"America First" Has Disturbing Roots

by Jessicah Lahitou
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President Donald Trump just became the 45th POTUS. It happened. In what will probably go down as one of the more singular inaugural speeches in history, Trump said his administration would "make everything better." He described an America that was violent, that was full of political corruption, that was, in a word, failing. There will no doubt be plenty of analysis surrounding this dark view of the country, but there is one reference that must not be overlooked. Toward the end of his speech, Trump paused to emphasize that the guiding principle of his administration would be "America First." It's a phrase with ugly roots tied to anti-Semitism and Hitler appeasement, which makes it a strange and disquieting outline for any president's foreign policy.

The America First Committee began on Yale's campus in 1940, a group dedicating itself to keeping the country out of war, at any cost. They advocated for negotiations with Hitler, regardless of what happened to America's longtime ally Great Britain. Not surprising, then, was the attraction many anti-Semitic voices had to the America First organization. Several prominent members had to be removed for making anti-Semitic statements, but the most infamous spokesman for the cause was undoubtedly Charles Lindbergh.

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‌ At the time, Lindbergh was a mega-celebrity. As the first pilot to successfully fly a solo Transatlantic route, he'd also been marred by public tragedy. The kidnapping and murder of his 20-month-old son had the nation's attention, making the young pilot not just an admirable aviator, but a deeply sympathetic figure.

He was also a vocal white supremacist. Lindbergh traveled through Germany before the outbreak of World War II, and found their "organization" to be enormously impressive. He did not believe the Germans could be defeated in war, and their anti-Semitism met a friendly audience in the American visitor. In an essay for Reader's Digest, Lindbergh made the kind of declaration now relegated to taboo blogs and Reddit forums. Referring to America and the West, Lindbergh wrote they "can have peace and security only so long as we band together to preserve that most priceless possession, our inheritance of European blood."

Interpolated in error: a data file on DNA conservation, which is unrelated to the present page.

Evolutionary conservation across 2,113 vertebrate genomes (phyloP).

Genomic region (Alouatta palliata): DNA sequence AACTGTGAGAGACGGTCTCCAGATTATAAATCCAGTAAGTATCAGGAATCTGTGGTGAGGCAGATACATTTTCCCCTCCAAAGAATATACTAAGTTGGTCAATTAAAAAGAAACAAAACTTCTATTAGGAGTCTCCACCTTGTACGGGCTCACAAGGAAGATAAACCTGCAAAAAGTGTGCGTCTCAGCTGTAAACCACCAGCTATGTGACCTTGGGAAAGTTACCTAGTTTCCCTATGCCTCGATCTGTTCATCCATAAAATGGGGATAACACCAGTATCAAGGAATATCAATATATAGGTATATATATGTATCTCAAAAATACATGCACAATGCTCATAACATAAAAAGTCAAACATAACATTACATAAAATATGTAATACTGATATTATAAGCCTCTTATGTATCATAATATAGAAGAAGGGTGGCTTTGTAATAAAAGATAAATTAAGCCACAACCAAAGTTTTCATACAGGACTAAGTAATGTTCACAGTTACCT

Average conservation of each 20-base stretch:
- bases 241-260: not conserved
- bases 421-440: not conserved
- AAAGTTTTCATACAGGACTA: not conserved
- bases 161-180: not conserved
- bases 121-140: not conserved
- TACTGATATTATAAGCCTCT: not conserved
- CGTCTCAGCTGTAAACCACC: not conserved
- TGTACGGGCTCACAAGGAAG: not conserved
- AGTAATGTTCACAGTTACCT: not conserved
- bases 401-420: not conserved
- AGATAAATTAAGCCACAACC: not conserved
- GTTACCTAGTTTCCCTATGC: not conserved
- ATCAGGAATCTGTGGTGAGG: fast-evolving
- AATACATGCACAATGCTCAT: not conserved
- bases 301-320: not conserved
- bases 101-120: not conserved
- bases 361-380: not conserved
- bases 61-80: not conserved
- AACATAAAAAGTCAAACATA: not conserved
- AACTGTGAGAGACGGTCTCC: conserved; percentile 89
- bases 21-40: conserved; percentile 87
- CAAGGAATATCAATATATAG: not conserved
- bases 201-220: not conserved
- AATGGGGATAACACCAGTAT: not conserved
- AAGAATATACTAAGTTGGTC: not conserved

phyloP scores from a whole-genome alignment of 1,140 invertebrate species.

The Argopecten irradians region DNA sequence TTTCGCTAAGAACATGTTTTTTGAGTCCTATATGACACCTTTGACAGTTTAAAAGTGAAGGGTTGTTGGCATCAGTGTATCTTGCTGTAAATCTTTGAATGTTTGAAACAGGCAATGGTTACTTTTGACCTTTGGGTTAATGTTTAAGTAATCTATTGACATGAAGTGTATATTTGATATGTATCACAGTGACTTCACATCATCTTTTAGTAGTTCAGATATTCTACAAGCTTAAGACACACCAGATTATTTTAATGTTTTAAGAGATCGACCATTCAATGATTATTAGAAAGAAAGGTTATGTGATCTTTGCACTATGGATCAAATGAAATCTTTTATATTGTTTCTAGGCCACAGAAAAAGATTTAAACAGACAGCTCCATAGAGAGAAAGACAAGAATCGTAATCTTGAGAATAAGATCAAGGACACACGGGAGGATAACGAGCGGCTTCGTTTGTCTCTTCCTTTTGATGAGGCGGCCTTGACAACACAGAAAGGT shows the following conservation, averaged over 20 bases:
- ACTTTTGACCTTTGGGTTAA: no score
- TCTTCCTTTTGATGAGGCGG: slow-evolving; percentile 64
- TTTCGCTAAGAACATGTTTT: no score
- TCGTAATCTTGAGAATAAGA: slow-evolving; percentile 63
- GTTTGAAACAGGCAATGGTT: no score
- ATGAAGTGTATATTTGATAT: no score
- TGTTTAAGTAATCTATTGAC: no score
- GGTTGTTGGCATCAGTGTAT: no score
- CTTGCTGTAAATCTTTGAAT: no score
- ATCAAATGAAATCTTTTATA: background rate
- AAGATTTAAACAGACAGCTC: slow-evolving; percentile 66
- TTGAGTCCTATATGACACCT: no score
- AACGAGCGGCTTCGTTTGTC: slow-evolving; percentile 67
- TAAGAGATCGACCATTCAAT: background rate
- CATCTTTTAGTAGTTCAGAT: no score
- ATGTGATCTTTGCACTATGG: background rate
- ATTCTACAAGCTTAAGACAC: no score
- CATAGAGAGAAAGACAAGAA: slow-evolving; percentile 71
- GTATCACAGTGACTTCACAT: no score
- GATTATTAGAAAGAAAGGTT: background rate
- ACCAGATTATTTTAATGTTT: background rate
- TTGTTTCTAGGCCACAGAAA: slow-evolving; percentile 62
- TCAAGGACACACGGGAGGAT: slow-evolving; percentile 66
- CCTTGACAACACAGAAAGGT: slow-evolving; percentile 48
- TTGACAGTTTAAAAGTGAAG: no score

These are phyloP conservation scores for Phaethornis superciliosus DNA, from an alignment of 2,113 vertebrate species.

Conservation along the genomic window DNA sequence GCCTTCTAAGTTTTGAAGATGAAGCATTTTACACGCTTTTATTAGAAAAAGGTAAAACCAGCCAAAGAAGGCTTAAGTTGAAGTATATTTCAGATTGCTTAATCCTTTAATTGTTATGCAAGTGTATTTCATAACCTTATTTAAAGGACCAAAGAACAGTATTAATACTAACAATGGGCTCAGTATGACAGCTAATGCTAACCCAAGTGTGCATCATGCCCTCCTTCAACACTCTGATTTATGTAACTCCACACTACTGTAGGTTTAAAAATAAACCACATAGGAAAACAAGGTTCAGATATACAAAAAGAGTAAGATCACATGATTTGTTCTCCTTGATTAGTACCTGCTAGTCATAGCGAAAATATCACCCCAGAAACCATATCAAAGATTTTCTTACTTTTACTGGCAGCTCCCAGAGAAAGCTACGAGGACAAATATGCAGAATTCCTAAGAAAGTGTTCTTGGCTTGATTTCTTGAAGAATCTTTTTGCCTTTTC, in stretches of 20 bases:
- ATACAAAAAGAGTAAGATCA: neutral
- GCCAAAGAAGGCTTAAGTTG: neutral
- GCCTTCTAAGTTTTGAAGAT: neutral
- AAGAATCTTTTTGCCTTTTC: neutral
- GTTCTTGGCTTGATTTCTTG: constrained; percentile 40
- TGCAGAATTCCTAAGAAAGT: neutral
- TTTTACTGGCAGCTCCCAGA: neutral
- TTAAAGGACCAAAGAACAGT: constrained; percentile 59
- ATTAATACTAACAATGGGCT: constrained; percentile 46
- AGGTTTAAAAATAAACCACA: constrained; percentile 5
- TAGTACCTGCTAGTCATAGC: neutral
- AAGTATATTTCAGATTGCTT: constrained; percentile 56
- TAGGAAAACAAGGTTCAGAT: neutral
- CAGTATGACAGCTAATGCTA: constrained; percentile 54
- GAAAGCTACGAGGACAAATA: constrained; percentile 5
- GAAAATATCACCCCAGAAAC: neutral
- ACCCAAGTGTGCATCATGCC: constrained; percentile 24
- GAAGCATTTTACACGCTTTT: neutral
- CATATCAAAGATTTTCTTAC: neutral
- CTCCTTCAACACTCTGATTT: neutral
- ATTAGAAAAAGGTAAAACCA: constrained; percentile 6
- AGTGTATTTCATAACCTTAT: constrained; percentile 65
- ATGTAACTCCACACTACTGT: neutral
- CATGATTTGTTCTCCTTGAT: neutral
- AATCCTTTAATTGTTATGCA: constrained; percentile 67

He would take that sentiment to the America First organization, and eventually his anti-Semitism made its way to a microphone. Speaking at a rally in 1941, Lindbergh let loose with his real thoughts on Jews in America and abroad. "The British and the Jewish races ... for reasons which are not American, wish to involve us in the war. ... Their greatest danger to this country lies in their large ownership and influence in our motion pictures, our press, our radio, and our government," he said, to a crowd that repeatedly booed him (good for them).

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After Pearl Harbor, the America First organization shut itself down. Lindbergh became a supporter of the war, but his previous comments earned him the condemnation of President Roosevelt, not to mention a majority of the country.

Trump told the New York Times, “To me, America First is a brand-new modern term. I never related it to the past." He seems either unaware or unbothered by its historic roots in bigotry, though he does share the isolationist impulse of the original America First founders.

Either way, America First is a troubling way to describe foreign policy. That Trump used it in his inauguration speech only raises further disturbing questions.